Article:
It’s all in the approach
When we made the move back to the city from the suburbs almost 18 years ago most people’s first response was “how are the kids taking it”? The kids were thrilled because we were thrilled. It was all in the approach.
We sat the kids down (who were then 8, 6 and 3) and told them we had made a decision to move back to the city. This was not done in a somber tone. We said “we have the best news, we are moving back to the city and it is going to be amazing”. You would have thought we told them that we were leaving for an all day ice cream festival in a matter of moments. They literally cheered. They truly had no idea how it would change their lives.
Rohan, who writes the blog A Learning A Day and reads this blog, wrote a post the other day called Achievement vs Potential. I thought about it for awhile after reading it. It is a conversation I have with many entrepreneurs when they are fundraising. Regardless of what stage they are at, it is all about potential. Each stage is a different deck and information for investors. You want to show what you have achieved as you move forward into a Series A, B or C because you are no longer selling a dream but you are still selling potential. People love potential.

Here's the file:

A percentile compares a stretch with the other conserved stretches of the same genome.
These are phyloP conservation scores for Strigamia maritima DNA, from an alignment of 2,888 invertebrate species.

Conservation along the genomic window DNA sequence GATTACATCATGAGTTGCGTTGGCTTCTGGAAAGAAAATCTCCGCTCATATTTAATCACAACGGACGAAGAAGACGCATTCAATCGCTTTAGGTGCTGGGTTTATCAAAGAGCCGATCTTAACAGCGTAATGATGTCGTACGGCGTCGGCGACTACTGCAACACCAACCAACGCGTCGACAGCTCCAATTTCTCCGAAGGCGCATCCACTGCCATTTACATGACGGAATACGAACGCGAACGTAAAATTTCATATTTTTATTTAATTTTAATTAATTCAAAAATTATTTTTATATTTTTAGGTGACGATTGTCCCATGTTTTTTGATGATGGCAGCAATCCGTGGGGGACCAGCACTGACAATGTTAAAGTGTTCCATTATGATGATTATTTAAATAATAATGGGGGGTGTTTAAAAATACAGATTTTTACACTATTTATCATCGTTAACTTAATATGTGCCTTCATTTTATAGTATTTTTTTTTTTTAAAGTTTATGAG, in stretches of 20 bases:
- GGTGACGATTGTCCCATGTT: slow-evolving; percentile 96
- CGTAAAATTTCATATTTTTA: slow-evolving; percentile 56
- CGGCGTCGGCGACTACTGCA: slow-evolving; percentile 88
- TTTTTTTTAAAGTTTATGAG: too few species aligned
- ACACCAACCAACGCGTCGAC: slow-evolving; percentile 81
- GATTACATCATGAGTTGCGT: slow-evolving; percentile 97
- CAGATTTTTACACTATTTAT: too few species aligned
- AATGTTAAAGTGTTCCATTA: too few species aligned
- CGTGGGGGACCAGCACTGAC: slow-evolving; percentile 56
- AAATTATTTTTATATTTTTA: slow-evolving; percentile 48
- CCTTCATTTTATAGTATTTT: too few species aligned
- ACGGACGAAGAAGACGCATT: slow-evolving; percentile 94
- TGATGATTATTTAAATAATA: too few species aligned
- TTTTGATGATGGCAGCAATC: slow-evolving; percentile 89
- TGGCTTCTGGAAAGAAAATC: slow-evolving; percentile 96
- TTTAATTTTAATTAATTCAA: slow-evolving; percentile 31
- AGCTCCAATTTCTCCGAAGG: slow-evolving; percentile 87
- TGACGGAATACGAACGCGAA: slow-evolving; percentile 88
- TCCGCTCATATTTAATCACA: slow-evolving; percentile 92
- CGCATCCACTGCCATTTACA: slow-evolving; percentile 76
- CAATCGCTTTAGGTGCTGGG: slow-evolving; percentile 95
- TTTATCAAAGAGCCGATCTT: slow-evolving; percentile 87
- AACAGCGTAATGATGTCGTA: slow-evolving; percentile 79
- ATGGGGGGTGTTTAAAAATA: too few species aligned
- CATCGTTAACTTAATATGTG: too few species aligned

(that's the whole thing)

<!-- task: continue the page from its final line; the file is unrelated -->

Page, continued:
There is something about potential that draws people in. It is intoxicating. It intrigues curious people. It can lead to future success.
As for our kids, years later we went to an event that took us back to the world where many of the families from the suburbs were. Jessica came with us. After we left she called Emily to say the best decision we ever made was to move them back to the city as young kids.
In everything, it is really about the approach.
I think this is one of those that is so difficult to do but so worthy of doing. I think we’d all benefit from spending more time honing how we sell because 1. We’re always selling ourselves, our point of view, our idea2. Most of the time, what we consider to be the “best” isn’t objectively the best. It is just the story we’re sold. We honor “best selling” novels and not “best written” novels.This is a tough switch to make for most of us because we often associate selling with the car salesman. But, that approach things of selling as an activity… when it is a big part of who we are and of being human.(Thank you for the share, Joanne. :))
That’s why selling is truly an art form
Amen. And underrated
This saying makes me queezy because 1) it’s true, and 2) that means that people with a certain approach can get ahead, no matter if there’s any substance underneath or not.I dunno if I approached that right, but that’s what I think. ?